Some of my most challenging days in my surgery center career have been due to temperature and humidity problems in the OR. There have been times where I felt like I should have obtained an HVAC certification in dealing with hot rooms, broken systems, and all the drama that goes with it. If you have lived it, I’m sure you can relate to the unwanted excitement a hot or humid OR can bring, and know how important it is to have a good HVAC service technician on speed dial.
To add to the fun challenge, CMS has revised it’s standards on how we look at humidity and storage.
CMS guidelines has always provided direction in how rooms are maintained, and require that we follow nationally recognized standards in setting our facility policy:
From CMS guidance for surveyors: “Acceptable standards for OR temperature, such as those recommended by the Association of Operating Room Nurses (AORN) or the FGI, should be incorporated into the ASC’s policy.”
The new guidelines updated this April now bring manufacturer’s guidelines into play:
“ASCs must also ensure, however, that the OR humidity level is appropriate for all of their surgical and anesthesia equipment, and that supplies which require a different level of humidity than that in the OR are appropriately stored until used.”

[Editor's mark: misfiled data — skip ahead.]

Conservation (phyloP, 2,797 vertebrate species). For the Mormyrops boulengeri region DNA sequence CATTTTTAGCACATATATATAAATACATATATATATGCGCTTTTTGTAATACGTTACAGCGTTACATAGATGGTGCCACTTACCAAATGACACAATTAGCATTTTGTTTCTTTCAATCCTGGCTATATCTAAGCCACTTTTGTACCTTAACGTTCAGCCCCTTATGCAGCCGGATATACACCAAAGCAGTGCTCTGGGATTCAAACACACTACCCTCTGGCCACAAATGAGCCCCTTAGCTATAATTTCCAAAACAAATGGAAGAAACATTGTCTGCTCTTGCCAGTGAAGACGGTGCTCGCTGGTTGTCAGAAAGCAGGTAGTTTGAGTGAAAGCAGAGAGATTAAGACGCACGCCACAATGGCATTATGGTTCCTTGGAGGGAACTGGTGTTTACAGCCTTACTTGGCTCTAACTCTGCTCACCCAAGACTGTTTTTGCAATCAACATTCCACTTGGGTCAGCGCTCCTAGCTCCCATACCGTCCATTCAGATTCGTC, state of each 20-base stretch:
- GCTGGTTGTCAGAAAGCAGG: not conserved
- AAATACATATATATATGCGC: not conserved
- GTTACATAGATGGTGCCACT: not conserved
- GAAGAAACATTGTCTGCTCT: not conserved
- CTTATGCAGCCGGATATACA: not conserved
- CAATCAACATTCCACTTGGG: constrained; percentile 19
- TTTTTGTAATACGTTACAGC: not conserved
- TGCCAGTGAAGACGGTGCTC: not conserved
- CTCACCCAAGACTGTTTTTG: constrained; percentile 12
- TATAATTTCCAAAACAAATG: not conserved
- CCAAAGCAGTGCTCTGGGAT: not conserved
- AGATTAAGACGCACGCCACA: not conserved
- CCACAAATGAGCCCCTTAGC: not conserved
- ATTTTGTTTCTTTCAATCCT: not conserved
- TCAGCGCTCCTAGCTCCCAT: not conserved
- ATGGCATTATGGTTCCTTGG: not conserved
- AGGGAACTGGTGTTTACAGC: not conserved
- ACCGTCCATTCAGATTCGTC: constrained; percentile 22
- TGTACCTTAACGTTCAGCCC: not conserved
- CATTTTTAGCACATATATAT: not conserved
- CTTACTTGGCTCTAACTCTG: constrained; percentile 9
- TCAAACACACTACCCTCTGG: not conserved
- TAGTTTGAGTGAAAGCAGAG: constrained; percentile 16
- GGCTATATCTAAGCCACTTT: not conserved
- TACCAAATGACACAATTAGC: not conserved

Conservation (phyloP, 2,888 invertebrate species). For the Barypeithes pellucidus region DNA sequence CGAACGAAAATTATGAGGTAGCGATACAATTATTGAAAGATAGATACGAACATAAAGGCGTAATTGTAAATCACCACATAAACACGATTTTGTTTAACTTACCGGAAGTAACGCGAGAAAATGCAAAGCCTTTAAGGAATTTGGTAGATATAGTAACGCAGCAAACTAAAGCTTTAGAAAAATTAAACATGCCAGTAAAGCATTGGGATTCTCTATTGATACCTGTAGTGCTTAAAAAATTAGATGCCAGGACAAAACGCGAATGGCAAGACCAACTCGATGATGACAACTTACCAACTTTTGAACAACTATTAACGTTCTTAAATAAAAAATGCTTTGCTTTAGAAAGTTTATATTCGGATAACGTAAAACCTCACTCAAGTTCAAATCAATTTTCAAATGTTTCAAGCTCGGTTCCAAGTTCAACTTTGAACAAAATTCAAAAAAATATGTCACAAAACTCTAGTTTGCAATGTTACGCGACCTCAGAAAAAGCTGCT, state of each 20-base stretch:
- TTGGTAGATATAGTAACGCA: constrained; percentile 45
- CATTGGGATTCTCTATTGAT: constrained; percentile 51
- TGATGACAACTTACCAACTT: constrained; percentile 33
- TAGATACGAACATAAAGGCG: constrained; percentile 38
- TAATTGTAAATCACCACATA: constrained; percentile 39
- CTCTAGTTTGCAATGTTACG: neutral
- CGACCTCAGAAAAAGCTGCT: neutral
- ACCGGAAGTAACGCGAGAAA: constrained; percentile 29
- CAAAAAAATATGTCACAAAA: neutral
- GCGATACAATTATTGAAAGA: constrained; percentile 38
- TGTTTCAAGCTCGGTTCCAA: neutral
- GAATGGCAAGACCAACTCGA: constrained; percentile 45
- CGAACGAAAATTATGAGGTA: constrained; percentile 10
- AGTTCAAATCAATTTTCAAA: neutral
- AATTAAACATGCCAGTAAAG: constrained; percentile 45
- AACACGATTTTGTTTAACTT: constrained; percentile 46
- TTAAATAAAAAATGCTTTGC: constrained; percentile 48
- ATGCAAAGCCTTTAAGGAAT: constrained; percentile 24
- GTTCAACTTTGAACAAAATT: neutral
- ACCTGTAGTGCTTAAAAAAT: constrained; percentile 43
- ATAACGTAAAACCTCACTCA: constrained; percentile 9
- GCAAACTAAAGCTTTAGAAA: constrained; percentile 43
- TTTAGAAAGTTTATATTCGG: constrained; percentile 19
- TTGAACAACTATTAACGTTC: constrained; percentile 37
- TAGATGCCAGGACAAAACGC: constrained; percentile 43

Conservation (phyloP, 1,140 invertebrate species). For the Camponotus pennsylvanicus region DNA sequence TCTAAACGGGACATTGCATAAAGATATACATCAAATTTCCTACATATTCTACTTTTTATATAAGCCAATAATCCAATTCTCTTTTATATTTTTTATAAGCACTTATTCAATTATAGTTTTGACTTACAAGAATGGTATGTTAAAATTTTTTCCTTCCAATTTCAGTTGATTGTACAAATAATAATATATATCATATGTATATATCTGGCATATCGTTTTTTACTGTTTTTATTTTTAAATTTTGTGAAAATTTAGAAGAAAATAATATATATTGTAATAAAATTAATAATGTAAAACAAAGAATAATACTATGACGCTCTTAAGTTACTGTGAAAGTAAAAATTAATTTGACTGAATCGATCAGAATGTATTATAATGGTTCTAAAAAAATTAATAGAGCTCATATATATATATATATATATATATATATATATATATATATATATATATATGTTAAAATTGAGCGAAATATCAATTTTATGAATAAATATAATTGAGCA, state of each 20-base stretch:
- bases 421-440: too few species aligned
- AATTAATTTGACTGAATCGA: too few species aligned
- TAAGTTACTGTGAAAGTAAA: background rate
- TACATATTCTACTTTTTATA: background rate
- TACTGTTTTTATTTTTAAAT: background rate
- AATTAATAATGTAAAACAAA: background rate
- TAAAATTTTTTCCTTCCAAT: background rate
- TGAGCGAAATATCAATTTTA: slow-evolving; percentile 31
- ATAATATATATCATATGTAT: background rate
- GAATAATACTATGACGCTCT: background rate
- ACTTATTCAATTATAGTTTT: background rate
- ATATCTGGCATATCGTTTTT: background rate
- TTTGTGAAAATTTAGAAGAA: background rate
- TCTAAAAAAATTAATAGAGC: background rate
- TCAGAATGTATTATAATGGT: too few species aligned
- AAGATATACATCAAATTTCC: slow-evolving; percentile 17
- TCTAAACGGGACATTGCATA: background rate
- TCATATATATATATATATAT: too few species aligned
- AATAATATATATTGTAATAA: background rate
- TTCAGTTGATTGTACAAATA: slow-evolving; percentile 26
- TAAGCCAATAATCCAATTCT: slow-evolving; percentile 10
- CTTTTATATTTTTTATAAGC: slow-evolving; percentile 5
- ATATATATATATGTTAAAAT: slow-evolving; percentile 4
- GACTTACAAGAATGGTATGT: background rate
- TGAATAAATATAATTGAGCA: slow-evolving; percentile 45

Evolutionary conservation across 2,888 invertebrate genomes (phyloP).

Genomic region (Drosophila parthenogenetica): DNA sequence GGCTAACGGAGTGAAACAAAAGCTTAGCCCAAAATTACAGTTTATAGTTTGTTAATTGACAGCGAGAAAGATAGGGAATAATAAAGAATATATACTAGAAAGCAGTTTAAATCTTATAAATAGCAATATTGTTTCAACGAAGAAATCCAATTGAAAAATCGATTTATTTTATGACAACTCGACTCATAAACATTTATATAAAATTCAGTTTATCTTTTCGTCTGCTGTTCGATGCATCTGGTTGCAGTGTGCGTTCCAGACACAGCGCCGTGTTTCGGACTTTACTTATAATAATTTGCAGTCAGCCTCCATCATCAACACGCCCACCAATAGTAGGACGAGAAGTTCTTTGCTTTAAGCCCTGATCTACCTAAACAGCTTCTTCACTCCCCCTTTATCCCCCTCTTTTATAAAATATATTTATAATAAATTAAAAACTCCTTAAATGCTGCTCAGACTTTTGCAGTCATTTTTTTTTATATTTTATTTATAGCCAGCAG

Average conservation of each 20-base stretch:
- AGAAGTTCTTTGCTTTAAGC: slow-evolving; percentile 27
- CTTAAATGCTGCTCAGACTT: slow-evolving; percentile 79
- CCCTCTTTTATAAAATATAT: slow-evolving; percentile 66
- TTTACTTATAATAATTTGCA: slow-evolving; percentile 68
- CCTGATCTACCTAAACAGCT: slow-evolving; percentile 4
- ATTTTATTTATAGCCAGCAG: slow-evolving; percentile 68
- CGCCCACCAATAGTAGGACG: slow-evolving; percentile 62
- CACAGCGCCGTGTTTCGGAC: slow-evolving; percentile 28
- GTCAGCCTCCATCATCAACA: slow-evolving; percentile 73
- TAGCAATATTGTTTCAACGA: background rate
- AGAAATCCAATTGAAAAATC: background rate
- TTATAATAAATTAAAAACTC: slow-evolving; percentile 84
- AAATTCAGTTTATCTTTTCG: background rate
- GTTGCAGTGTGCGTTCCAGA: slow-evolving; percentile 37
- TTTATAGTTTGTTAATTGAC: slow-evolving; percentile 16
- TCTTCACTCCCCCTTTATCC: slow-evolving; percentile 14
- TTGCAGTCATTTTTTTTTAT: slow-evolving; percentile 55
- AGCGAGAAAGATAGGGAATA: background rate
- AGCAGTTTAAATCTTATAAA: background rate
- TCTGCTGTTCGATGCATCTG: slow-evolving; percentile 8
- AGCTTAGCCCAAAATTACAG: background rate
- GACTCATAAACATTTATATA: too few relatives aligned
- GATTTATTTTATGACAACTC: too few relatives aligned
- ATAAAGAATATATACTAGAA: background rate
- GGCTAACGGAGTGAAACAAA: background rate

When I read that, I recall thinking how I would communicate the new guideline to those who needed to know, and thought I would begin by stating “Don’t shoot the messenger”. I recognized that a facility project would be needed to ensure compliance.
As self assigned ad hoc project manager, I began with…how do we determine:
a) what humidity is required for the items stored in the OR, and
b) How do we document compliance?
Here’s my recommended six step plan. (Place virtual hard hat on…)
1. If you have a list of your equipment and supplies in the OR, great. If not, you’ll need to create one.
2. Once you have the list, create a spreadsheet. Item name, manufacturer name, how information will be obtained (web address, telephone, written guidelines), and humidity range requirement.
3. Parse the list out to the staff. Have staff locate the guidelines, then review for any humidity recommendations. Have a checkbox for completed review as well as the documented range, or that there is no recommended range.
4. Once complete, educate your materials manager to check humidity requirements on all new OR equipment and supplies, communicate, and document, keeping the list up to date.
5. Make the process a Quality Study. The goal is verification that all equipment and supplies are being stored appropriately based on CMS guidelines.
6. If the study results in any equipment or supply being stored differently, determine how and where.
While you are doing the study, take a quick look at your policy and logs. Verify your policy states what guidelines you follow and the ranges, that your logs are being maintained daily, and that any out of range readings were documented and addressed.
Once you are done, remove virtual hard hat, store for later, and celebrate the accomplishment. You may want to find a way to chill out during some down time as well.
If you need assistance, let me help. e-mail me your contact information to: firstname.lastname@example.org. I can help with your study, your project, or other facility needs. Thanks!